No. of Recommendations: 41
It hasn't kept pace because it isn't the worker that is increasing their own productivity. It's the capital improvements paid for by the owner of the business. So it's the owner that should reap the result of the productivity increase. It's the process that has become more productive, not the worker. Without the new technology, the worker's productivity doesn't improve much.
The other reason is that if all the competitors have the same productivity improvements, it hasn't increased their competitive advantage. Supply and demand of the entire market will determine where the new equilibrium will be. Fewer workers are needed, so their value decreases. Simple supply & demand.
The cashier at the grocery store can check out a whole lot more people because every product has a bar code on it that can be scanned. That's a lot quicker than what we used to do when I worked in a grocery store in the early 70's. Each product had to have a price tag on it, and the cashier had to find that price tag, then accurately punch the correct price into the cash register. And if a price change occurred, a stocker had to go out and physically mark up the price on each product on the shelf. Now, they just change the price on the computer, so the scanned product comes up at the new price.

This is all true - but wasn't it also all true in the 1910's when Henry Ford invented the production line? And yet his workers went from making $2.50 a day to $5 within a few years. Wasn't it also true in the 1920's when unions got some muscle and forced the business owners to fork over part of the "increased productivity" to the working class and thereby created the great American middle class?

Wasn't it also true in the 1950's, when the "middle manager" arose in great American corporations, and when salaries jumped and the middle class grew even more, to the point of dominating the American economy? Wasn't it true in the 1970's, when the minimum wage was increased to keep up with inflation?

Yes, productivity has increased thanks to a lot of things, but now we find corporations taking the extra income and stashing it in accounts overseas, not spending it on further productivity enhancements, and continuing to grind down workers - who often have to turn to food stamps or other means to get by.

Look, I'm not trying to turn this into some communistic paradise, heck, I'm a member of the "owner" class myself. But it's clear that we are hollowing out the middle class, and that boomerangs against us because more and more people have less and less money to fuel the economy and drive growth - growth as we came to know decades ago.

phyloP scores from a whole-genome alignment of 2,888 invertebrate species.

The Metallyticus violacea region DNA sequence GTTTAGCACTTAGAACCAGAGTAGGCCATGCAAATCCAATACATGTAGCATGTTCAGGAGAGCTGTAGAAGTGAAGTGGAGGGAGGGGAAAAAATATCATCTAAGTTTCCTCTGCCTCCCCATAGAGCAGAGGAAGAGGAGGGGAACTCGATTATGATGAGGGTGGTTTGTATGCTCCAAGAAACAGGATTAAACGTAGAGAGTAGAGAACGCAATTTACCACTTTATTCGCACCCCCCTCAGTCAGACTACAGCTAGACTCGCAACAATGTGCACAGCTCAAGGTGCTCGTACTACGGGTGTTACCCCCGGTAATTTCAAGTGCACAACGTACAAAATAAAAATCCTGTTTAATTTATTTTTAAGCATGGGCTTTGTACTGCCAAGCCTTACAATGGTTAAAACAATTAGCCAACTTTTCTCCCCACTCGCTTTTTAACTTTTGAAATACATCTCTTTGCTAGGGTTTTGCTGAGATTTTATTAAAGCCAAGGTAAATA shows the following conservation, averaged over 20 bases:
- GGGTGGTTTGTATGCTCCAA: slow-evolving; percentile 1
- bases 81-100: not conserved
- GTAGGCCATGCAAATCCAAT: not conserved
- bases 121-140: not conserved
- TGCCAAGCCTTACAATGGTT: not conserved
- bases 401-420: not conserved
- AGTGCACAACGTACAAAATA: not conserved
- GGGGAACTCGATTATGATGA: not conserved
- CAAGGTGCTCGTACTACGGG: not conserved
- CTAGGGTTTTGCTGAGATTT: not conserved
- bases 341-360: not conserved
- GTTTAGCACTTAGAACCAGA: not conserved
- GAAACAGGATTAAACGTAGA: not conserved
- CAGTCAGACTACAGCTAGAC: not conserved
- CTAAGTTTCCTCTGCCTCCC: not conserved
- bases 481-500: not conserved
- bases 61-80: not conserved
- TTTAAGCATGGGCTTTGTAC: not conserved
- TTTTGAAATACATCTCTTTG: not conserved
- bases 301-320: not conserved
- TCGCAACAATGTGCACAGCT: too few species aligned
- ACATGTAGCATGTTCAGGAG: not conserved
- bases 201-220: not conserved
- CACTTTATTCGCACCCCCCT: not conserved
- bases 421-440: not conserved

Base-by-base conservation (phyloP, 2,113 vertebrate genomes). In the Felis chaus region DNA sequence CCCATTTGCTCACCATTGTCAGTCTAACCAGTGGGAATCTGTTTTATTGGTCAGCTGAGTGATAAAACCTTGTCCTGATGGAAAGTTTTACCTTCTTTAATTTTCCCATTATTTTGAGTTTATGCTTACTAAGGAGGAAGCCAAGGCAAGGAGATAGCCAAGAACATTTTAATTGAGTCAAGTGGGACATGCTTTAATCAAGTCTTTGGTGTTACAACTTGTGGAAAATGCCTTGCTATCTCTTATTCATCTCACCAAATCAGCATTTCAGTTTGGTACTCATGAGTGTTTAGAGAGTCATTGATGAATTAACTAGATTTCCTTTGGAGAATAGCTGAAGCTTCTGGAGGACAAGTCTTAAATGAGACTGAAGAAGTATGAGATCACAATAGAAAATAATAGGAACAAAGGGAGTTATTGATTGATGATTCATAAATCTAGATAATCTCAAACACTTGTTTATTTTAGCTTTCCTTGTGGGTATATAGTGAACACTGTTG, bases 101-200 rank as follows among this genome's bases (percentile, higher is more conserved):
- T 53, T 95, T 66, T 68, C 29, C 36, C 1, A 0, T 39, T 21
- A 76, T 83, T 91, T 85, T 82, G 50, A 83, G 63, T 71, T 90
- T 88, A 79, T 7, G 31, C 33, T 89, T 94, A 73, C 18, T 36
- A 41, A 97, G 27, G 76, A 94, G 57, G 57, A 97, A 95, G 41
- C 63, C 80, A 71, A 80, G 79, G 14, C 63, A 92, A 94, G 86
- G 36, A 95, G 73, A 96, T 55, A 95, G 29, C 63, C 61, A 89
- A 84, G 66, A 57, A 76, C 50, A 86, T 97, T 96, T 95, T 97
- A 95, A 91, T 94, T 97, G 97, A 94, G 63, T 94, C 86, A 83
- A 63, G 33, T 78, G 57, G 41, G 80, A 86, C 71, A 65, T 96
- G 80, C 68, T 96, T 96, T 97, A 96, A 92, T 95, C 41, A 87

They even have self-checkout lanes, where a single cashier can oversee a dozen checkout lanes. If we paid based on productivity gains, she'd be paid 12 times as much as a single cashier.

And I'm not asking that she be paid 12 times as much, just as nobody asked Henry Ford to pay his workers 50 times as much simply because they were producing 50 times as many cars. I do think that generally speaking, a reasonable "minimum wage" should be a "living wage", not a "poverty wage", which is exactly what it is today.

Yes, this presages an entire conversation about competing with slave wages in Indonesia, and international competition, and NAFTA, and Irish taxation policies and a raft of other things, but it's clear to me (at least) that the minimum wage ought to be re-evaluated in light of today's economy and costs of living.

Of course there are those who counsel "no minimum wage at all", and who apparently don't want to consider what happens to actual people when those wages fall in half, or worse - as they surely would, but I choose not to engage with them because they are beyond reason.

(I find much to compare with the early American economy of the South, where wages were non-existent for slaves, and where precious little productivity growth ensued, and in the North, where advances in technology were encouraged by the invisible hand of productivity and where economies thrived. Hence cotton mills in Massachusetts vs. cotton plantations in South Carolina. Yes, that's right, I think a "minimum wage" helps drive productivity forward, whereas cheap-to-free labor does not. "McDonald's" as a concept is "productivity" [more burgers with fewer workers]; Howard Johnson's was not, see?)
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